Soul Nebula's Heart Caught on Camera
NASA's WISE infrared space observatory mission team released this mosaic of the Soul Nebula (a.k.a. the Embryo Nebula, IC 1848, or W5) on April 2, 2010. The Soul Nebula is an open cluster of stars surrounded by a cloud of dust and gas over 150 light-years across and located about 6,500 light-years from Earth in the constellation Cassiopeia, near the Heart Nebula.
Credit: NASA/JPL-Caltech/WISE Team

The wispy tendrils of gas and dust that make up the heart of the distant Soul Nebula stand out in a recent photograph from a NASA space telescope.

At 150 light-years across, the Soul Nebula is vast cloud of dust and gas that surrounds a cluster of stars about 6,500 light-years from Earth in constellation Cassiopeia. NASA's Wide-field Infrared Survey Explorer (WISE), an infrared space telescope, took the new Soul Nebula photo earlier this year and it was released in April.

The image was part of a larger picture of the Heart and Soul Nebulas taken by WISE and featured today at presentation on the mission at the 216th meeting of the American Astronomical Society in Miami.

The nebula appears to be going through a form of cosmic erosion as stellar winds from its stars blow away interior gas and dust to carve out a cavity. The process has sculpted huge pillars of material directed inwards. [More WISE telescope photos.]

The pillars are regions of the nebula that are dense enough to resist the destructive effects of wind and ultraviolet radiation blowing from the center, where young stars are forming.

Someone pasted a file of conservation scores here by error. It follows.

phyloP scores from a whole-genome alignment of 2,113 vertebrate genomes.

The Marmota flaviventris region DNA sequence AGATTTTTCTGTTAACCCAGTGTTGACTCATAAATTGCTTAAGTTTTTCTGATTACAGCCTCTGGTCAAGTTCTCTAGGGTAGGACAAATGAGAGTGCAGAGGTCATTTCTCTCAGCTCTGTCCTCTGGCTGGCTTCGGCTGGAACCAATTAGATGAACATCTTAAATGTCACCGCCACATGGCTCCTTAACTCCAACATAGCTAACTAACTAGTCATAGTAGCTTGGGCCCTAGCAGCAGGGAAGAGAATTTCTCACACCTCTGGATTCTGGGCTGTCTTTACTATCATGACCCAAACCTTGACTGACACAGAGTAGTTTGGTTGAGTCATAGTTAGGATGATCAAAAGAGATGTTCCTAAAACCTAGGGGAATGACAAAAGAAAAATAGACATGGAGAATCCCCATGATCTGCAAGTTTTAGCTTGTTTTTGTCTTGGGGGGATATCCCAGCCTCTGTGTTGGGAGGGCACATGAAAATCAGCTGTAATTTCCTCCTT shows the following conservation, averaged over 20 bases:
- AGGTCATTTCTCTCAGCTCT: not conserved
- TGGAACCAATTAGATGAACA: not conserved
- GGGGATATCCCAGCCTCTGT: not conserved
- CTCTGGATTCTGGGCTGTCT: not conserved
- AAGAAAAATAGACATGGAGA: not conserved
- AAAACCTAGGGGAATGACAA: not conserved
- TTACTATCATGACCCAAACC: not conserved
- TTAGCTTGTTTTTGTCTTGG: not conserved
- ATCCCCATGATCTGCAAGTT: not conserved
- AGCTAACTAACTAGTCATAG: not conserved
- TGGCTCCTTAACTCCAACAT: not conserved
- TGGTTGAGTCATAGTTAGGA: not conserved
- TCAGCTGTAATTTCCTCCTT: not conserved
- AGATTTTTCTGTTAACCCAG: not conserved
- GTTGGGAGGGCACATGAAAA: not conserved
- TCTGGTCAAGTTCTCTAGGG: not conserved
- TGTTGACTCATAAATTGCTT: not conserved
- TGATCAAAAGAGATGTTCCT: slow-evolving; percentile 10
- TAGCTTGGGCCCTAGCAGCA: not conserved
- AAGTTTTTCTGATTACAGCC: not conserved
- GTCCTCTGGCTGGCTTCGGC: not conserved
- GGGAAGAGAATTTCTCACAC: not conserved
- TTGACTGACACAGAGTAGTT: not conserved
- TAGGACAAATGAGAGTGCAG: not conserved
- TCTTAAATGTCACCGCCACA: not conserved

Each tower is about 10 light-years tall and has stars forming at its tip. The stellar winds are also compressing material around the interior edge of the nebula, which is setting off a new round of star formation.

Scientists estimate that the stars in the Soul Nebula, also known as the Embryo Nebula or W5, formed about 1 million years ago.

WISE used all four of its infrared detectors to create the Soul Nebula photo, pooling the blue and cyan wavelengths, which are primarily light from stars, with green and red wavelengths that are primarily emissions from warm dust.

The $320 million space observatory launched in December to completely map the sky in unprecedented detail, as well as seek out unseen objects like dark asteroids and bright stars and galaxies that are hidden by obscuring clouds of dust.

The WISE observatory also beamed home striking photo of an asteroid passing in front of a much more distant nebula. That photo also included some satellites, appearing as faint lines, thrown in for good measure.